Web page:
In 2008 with Sam Bradford at the helm, the Sooners, of course, put together five straight 60-plus-point games in a year in which they averaged 547.9 yards per game.
Last year, they ranked fifth in the nation with 512.31 yards per contest, while in-state rival Oklahoma State finished in third at 549.85 yards per game.
And the expectations for a high-octane offense are no different this time around.
"Hopefully we put a fast, explosive one that is capable of taking care of the ball and moving the ball and controlling it," said co-offensive coordinator Josh Heupel. "You know, ultimately we gotta play one snap at a time. We gotta play smart. We gotta play hard, and we gotta play physical.
"Those are the things that we keep talking to our guys about and, you know, I think our young guys have all bought into it. But again, you don't know what you've got until you go out there and play."
Fifth-year signal caller Landry Jones doesn't fall shy of restating anything Heupel said.
"I mean, I expect us to be a great offense," Jones said. "You know, if you're not going into the year and expecting yourself to be a great offense, then what are you really doing? So, you know, I expect us to be great and I expect us to be able to run the ball and throw it around a little bit."
Yes, running the ball will be key to maintain a healthy offensive mix to keep defenses off Jones as much as possible.
"I expect us to be better in the running game and hopefully that'll be the case," said head coach Bob Stoops.
The tools are clearly there with the return of starting running back Dominique Whaley, who led the team with 627 rushing yards and nine touchdowns before going down with a broken ankle a season ago.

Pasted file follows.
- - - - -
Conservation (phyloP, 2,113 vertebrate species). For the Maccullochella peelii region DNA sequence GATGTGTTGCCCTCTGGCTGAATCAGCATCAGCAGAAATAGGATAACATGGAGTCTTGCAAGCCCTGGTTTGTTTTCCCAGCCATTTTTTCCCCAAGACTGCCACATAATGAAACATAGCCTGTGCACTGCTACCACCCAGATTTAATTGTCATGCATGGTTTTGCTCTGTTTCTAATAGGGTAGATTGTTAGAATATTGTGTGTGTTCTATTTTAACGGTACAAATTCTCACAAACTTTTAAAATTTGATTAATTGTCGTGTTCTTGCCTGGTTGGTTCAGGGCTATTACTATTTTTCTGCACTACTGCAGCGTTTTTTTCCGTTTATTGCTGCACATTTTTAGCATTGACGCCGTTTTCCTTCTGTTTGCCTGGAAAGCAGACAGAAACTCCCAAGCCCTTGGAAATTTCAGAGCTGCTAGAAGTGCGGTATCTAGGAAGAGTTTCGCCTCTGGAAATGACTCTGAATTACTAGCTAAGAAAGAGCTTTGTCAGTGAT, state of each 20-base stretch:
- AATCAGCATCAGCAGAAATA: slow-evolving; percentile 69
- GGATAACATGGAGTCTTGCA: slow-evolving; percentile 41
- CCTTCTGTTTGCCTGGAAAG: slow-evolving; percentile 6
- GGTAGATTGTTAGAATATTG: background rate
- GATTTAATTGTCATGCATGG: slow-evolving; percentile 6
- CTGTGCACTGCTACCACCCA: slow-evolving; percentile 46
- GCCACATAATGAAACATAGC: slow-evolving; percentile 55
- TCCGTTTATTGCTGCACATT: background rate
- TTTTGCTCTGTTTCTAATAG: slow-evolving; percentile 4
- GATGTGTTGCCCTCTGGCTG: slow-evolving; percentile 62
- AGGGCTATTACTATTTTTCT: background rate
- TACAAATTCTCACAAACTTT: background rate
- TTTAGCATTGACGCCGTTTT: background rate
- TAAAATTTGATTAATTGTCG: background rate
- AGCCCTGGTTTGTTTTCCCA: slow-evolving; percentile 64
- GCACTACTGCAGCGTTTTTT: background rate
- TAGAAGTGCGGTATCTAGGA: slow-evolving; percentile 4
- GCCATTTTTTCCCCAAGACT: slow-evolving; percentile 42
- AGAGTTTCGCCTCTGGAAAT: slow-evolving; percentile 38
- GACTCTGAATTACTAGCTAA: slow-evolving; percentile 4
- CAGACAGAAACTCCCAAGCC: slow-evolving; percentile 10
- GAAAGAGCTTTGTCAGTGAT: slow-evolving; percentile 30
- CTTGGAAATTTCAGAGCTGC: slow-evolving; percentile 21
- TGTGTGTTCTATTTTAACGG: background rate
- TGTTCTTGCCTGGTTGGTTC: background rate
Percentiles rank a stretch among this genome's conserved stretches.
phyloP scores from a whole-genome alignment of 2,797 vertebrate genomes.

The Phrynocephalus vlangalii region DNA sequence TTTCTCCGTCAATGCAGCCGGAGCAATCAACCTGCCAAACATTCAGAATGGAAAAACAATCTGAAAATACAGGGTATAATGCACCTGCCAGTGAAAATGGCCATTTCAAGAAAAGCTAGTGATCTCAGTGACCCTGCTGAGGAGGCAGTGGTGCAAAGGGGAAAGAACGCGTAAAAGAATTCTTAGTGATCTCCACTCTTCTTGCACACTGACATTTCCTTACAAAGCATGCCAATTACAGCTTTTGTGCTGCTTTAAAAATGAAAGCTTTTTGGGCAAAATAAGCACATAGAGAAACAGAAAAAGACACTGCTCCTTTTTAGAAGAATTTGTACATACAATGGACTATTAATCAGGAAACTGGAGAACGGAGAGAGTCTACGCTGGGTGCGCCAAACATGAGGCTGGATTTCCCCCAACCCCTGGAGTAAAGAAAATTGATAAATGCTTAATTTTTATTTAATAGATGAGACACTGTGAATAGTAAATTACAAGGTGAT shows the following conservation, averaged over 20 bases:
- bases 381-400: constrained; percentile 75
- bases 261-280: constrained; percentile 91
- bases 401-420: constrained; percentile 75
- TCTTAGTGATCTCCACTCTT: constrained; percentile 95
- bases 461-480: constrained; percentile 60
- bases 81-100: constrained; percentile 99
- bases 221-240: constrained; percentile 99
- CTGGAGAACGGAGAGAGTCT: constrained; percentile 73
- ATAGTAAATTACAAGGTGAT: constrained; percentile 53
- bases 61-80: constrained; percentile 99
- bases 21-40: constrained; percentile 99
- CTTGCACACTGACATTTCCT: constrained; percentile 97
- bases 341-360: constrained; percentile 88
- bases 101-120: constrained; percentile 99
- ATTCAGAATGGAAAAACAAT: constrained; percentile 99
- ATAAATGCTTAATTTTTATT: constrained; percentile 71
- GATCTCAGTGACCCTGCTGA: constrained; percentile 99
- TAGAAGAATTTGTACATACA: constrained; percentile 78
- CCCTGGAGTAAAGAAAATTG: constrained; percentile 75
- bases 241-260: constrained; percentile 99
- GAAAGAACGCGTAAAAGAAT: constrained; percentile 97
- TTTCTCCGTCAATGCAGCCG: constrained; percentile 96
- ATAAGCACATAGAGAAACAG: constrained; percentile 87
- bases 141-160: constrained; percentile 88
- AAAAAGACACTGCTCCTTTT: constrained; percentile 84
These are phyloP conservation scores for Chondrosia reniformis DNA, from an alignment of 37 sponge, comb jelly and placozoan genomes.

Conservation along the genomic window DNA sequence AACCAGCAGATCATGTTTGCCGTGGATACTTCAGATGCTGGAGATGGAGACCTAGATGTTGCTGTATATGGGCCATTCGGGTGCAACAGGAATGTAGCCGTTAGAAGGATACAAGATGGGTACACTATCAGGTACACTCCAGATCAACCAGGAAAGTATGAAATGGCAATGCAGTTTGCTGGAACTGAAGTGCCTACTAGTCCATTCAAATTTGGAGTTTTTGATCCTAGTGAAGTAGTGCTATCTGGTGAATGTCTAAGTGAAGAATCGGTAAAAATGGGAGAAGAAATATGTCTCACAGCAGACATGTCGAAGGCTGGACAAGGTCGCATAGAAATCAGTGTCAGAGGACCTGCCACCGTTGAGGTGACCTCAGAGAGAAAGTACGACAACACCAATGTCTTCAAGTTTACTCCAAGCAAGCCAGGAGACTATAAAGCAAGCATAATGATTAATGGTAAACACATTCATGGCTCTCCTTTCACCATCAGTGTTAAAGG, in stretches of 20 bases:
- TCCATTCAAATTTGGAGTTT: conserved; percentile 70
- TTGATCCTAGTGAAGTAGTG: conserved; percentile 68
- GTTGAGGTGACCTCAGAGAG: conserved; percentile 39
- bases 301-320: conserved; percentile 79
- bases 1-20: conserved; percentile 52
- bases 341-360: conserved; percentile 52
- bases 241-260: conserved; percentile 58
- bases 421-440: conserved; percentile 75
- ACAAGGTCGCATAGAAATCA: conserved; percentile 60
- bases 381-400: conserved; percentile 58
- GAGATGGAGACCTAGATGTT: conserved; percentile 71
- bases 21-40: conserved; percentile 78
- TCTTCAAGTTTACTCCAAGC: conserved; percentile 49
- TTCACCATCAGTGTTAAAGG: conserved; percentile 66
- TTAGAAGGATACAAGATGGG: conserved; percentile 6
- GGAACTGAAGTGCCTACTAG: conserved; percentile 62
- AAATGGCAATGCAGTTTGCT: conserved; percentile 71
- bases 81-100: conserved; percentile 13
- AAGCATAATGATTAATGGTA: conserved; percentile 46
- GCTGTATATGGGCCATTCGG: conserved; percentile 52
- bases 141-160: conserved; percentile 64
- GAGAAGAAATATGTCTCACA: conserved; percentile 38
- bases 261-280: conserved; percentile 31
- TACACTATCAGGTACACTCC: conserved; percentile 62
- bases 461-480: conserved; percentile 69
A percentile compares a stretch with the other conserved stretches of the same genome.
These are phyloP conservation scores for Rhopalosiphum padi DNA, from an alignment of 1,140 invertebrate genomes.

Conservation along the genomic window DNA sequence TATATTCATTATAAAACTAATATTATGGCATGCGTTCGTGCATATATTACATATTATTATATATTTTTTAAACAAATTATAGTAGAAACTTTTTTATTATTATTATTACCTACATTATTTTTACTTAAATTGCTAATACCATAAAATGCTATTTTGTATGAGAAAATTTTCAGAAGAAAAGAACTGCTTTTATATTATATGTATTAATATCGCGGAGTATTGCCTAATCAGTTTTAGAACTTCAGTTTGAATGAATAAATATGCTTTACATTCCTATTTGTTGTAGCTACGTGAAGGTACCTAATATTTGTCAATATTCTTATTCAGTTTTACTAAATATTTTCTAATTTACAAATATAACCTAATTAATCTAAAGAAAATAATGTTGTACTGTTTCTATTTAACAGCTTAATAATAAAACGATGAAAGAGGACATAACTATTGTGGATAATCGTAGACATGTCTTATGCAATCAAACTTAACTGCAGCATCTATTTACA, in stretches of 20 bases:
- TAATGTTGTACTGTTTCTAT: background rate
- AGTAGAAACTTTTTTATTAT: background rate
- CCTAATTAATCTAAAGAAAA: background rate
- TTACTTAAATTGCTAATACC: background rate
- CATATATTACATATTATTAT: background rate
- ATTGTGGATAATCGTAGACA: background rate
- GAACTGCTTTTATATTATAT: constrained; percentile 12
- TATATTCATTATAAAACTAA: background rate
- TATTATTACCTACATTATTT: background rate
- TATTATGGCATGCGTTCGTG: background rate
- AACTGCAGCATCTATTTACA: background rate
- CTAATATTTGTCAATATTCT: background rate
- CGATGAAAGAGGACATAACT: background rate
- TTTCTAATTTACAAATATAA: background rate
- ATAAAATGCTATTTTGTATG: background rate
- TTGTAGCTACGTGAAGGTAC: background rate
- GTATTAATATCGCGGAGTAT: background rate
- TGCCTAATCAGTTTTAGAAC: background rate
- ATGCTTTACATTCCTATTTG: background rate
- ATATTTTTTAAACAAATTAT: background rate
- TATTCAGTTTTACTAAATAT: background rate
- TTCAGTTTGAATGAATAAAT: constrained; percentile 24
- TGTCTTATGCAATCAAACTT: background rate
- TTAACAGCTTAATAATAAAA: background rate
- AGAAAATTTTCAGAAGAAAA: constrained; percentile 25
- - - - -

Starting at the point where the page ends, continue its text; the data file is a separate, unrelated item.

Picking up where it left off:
Because of that, much of OU's success in running the ball relies on the now-rebuilt starting offensive line, as guards Adam Shead and Bronson Irwin have moved into those spots after center Ben Habern concluded his career and right guard Tyler Evans tore his ACL the first of camp.
"The key is just consistent execution," said centers and guards coach James Patton. "You know, it doesn't change. Getting hats on hats, being fundamentally sound and then going out and doing it against live bodies and our opponents and people we're going to see this week."
The weapons are clearly in Jones' arsenal in the passing game with veteran Kenny Stills, along with expected newcomer standout Trey Metoyer, Penn State transfer Justin Brown, JUCO transfer LaColton Bester and true freshmen Durron Neal and Sterling Shepard, who have all found their way on the two-deep.
Consistency, as Patton stated, will also be crucial in the receiving game.
One thing's for sure: The Sooners don't plan to slow things down.
They'll again be in that no-huddle offense which has helped them post so much production in recent years. Perhaps even late in games that might not be close.
"I mean, we always can to burn out clocks and things like that," Stoops said. "You know, but there's different ways of using the clock without having to huddle, too. So, I just think we need to be productive. If you're gonna no-huddle, you know, you need to be efficient more than anything in what you're doing."
As far as a set amount of plays OU's aiming for in the season-opener, Heupel wouldn't pinpoint an exact number.
"We'll see," Heupel said. "You know, it depends on the flow of the game. It depends how our kids are transitioning and reacting to things early in the football game. So, you know, the game kind of unfolds. Each one has got its own identity, and we'll find out what that is on Saturday."
And we'll find out just somewhat of the capabilities of perhaps another explosive Sooner offense in live action for the first time.